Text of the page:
– ssasi
    May 19, 2022 at 10:58
  • @ssasi Could you describe more specific your case? I wrote the answer two years ago, this is needed to be updated if there're something error.
    – iroiroys
    May 19, 2022 at 23:25
2

let can apply on null as well, regardless if the object is null or not:

data.let {d->
    if (d != null){
        // execute this block if data is not null
    } else {
        // for data is null
    }
}

1

Normally you do that with the following language constructs:

data?.also {
    // execute this block if not null
} ?: run {
    // execute this block if null
}

be careful with

data?.let {
    // execute this block if not null
    // but careful, returning null accidenatlly will execute run {} as well.
    null
} ?: run {
    // execute this block if null
}

The let block might return null variable accidentally and the run block will execute as well.

If you don't like the constructs also and run you can change the name to something like below:

inline fun <T> T?.ifNotNull(block: (T) -> Unit): T? {
    if (this != null) {
        block(this)
    }
    return this
}

inline fun <T> T.elseIfNull(block: () -> Unit) {
    if (this == null) { block() }
}

and use like this:

class A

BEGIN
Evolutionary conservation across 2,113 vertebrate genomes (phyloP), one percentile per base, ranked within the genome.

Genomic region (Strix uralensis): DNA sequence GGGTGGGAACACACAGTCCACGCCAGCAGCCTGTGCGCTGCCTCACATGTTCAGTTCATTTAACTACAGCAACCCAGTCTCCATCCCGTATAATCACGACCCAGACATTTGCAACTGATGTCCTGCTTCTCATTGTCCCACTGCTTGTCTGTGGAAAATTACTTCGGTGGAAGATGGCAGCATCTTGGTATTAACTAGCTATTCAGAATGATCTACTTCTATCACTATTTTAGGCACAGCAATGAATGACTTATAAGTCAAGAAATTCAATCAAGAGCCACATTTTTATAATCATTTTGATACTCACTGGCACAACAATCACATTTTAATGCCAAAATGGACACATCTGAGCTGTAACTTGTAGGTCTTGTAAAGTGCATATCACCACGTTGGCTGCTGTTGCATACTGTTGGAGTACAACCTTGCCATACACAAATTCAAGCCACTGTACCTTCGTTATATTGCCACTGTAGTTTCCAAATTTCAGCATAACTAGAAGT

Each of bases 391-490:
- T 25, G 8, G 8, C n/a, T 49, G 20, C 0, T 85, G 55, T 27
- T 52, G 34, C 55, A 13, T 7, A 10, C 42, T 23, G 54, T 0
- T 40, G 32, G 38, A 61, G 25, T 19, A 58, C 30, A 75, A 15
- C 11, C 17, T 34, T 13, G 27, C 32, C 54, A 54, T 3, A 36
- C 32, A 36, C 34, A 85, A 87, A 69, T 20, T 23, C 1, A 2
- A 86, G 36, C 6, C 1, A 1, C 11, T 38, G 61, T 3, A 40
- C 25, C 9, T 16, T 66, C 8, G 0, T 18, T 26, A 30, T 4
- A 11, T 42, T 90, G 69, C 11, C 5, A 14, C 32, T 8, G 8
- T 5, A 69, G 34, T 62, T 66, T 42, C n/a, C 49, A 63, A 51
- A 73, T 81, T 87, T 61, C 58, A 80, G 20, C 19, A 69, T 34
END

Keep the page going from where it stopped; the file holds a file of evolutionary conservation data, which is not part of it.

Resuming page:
var a1: A? = null
var a2: A? = A()
 
a1.ifNotNull {
    println("a1 is Not Null: $it")
}.elseIfNull {
    println("Is null do something else")           
}

a2.ifNotNull {
    println("a2 is Not Null $it")
}.elseIfNull {
    println("Is null do something else")           
}

Above guarantee the second block won't execute if the top one returns null accidentally.

0

I prefer this solution,

fun runIfNull(any: Any?, block: () -> Unit) {
        if (any == null) block()
}

Which you use as:

runIfNull(any) { // it will run; }

It has an advantage comparing to @Dmitry Ryadnenko's answer, where one might be confused and might use it incorrectly.
There you have a function

infix fun Any?.ifNull(block: () -> Unit) { 
  if (this == null) block()
}

And in case you use it on a null object in the way:

nullObject?.ifNull { // THIS WILL NOT BE CALLED }
nullObject.ifNull { // this will be called }

The block is not going to be executed.
Please note the mistakenly added question mark '?'

0

Following answer is simpler version of this answer.
Function returns valid list if chain calls are successful
else
returns emptyList()

class A(var b: B? = null)
class B(var c: C? = null)
class C(var d: D? = null)
class D(var list: List<String>?)

//1. Note ? in A?.<functionName>
fun A?.isNull(): List<String> {
    if(this == null) { // 2. access object using this keyword
        return emptyList<String>()
    }
    return this.b?.c?.d?.list ?: emptyList<String>()
}

fun main() {
    //1. Empty A object
    var a: A? = A()
    println(a.isNull()) //[]
    
    //2. Null A object
    a = null
    println(a.isNull())  //[]
    
    //3. All Valid chaining parameters
    val d = D(listOf("d"))
    val c = C(d)
    var b : B? = B(c)
    a = A(b)
    println(a.isNull())  //[d]
    
    //4. Invalid chain parameter
    b = null
    a = A(b)
    println(a.isNull()) //[]
}